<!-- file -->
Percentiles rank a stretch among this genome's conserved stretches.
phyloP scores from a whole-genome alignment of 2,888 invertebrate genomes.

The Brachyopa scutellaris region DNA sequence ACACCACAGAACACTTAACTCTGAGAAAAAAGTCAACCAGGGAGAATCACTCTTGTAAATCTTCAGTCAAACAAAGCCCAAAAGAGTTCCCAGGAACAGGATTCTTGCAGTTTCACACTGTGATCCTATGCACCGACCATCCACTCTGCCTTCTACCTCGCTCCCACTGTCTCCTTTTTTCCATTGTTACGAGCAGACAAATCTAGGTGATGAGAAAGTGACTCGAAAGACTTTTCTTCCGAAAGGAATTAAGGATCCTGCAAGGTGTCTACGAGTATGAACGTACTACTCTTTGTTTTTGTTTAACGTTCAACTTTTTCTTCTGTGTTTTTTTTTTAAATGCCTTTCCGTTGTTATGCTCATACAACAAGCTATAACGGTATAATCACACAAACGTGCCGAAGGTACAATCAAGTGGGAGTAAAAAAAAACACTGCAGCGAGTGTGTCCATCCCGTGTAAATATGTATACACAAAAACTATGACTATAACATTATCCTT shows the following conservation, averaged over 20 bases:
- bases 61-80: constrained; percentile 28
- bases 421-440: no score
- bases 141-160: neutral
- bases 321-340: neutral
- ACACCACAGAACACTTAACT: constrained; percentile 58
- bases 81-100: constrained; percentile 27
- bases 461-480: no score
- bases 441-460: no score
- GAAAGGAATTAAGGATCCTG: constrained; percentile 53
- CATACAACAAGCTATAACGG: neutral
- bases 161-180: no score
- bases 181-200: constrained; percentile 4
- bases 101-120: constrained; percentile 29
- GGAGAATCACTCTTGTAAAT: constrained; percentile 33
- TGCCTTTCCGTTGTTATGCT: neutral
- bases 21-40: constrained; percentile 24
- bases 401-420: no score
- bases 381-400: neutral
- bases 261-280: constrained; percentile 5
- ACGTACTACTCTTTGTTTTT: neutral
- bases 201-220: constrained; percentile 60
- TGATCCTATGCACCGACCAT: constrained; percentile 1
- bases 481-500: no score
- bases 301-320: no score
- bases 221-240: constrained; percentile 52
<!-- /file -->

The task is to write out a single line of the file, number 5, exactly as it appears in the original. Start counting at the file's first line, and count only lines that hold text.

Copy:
- bases 421-440: no score